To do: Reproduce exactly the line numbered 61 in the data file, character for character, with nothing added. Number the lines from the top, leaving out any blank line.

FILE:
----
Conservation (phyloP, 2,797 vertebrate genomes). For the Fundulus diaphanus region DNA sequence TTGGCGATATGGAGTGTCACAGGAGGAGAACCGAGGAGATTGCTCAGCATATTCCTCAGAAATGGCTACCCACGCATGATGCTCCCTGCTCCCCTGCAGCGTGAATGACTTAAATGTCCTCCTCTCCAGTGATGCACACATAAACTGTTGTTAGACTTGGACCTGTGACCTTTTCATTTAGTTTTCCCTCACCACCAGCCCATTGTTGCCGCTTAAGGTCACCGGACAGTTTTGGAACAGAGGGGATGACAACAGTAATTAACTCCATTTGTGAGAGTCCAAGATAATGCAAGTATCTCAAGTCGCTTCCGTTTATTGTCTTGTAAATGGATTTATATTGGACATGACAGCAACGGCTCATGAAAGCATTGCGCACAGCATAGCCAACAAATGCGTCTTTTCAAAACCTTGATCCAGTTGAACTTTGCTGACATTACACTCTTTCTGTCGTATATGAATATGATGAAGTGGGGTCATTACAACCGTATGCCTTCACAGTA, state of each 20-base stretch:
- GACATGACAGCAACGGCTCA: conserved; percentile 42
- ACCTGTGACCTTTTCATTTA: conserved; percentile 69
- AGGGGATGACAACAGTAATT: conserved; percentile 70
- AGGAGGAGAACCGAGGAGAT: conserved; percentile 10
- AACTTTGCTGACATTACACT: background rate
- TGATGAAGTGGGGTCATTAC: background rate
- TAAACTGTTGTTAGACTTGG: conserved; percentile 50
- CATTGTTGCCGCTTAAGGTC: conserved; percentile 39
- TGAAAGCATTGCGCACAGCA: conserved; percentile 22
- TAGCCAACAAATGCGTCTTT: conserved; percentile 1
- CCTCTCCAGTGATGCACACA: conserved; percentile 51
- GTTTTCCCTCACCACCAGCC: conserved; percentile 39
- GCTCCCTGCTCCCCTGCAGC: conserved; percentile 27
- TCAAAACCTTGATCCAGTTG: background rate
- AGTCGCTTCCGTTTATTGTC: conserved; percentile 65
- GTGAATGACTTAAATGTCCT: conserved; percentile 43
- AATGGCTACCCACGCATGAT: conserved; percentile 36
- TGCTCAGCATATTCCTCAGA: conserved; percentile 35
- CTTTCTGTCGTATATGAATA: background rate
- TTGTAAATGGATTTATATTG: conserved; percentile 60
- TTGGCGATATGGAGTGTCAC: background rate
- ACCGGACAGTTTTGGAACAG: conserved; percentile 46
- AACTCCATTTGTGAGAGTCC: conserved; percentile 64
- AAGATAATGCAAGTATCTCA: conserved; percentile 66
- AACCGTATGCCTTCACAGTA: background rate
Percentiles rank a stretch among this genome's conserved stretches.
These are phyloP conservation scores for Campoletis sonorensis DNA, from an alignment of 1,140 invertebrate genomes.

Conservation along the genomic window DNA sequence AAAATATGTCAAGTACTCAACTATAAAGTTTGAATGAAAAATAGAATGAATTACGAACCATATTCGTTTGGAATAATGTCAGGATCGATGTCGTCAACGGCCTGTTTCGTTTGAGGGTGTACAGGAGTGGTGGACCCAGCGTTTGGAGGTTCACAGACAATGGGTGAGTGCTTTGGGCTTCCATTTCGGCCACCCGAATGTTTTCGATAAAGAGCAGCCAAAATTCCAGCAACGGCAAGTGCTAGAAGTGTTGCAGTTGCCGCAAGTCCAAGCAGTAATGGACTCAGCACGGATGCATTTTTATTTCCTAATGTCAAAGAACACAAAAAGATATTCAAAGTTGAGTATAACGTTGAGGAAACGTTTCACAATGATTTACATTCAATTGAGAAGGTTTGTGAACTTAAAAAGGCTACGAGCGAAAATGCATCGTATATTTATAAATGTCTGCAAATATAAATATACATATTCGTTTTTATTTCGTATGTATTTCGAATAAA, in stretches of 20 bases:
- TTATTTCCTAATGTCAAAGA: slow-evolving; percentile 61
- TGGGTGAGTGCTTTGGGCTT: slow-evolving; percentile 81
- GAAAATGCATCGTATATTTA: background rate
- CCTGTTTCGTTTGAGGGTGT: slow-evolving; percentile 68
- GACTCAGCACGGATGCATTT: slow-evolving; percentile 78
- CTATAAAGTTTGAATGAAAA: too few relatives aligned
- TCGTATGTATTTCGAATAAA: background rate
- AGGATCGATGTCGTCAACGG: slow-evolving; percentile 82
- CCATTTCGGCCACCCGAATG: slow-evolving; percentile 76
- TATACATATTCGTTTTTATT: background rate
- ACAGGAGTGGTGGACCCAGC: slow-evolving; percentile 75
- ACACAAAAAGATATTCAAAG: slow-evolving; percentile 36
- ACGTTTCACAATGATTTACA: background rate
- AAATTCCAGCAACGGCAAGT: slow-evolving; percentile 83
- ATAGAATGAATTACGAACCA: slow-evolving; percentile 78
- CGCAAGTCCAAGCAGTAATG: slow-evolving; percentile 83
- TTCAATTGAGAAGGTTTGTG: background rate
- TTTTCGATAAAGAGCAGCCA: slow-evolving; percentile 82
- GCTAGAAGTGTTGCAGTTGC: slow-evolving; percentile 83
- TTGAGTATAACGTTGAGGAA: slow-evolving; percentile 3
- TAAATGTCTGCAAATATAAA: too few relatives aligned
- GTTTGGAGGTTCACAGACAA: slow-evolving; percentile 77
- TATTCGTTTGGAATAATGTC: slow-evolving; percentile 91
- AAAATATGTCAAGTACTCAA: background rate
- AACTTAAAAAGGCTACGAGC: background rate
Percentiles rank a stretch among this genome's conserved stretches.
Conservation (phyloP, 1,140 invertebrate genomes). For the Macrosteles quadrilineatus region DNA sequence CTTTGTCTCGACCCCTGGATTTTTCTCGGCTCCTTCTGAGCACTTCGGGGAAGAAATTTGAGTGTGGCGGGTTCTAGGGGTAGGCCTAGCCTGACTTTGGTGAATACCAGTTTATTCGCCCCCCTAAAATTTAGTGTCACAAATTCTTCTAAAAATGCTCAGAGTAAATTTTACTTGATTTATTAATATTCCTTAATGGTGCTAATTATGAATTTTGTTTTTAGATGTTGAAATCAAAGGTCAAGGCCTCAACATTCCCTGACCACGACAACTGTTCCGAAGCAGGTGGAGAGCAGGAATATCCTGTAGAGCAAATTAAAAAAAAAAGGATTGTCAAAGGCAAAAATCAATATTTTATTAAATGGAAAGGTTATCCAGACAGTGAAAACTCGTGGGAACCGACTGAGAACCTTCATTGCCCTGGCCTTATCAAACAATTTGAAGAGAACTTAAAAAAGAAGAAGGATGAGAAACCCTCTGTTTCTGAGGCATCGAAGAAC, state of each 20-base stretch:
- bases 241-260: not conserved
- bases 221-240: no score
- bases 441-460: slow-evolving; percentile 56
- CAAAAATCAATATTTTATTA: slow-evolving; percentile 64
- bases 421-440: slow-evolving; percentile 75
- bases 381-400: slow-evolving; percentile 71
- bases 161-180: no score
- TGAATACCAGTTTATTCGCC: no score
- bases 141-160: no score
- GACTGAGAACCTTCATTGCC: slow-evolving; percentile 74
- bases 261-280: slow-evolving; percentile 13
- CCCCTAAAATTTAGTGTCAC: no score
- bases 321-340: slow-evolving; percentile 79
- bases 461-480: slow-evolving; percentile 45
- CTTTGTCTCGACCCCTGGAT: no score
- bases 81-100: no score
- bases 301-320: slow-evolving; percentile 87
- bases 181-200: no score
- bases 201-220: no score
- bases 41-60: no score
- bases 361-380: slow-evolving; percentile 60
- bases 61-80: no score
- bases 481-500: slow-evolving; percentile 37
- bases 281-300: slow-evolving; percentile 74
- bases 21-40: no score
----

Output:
- bases 421-440: slow-evolving; percentile 75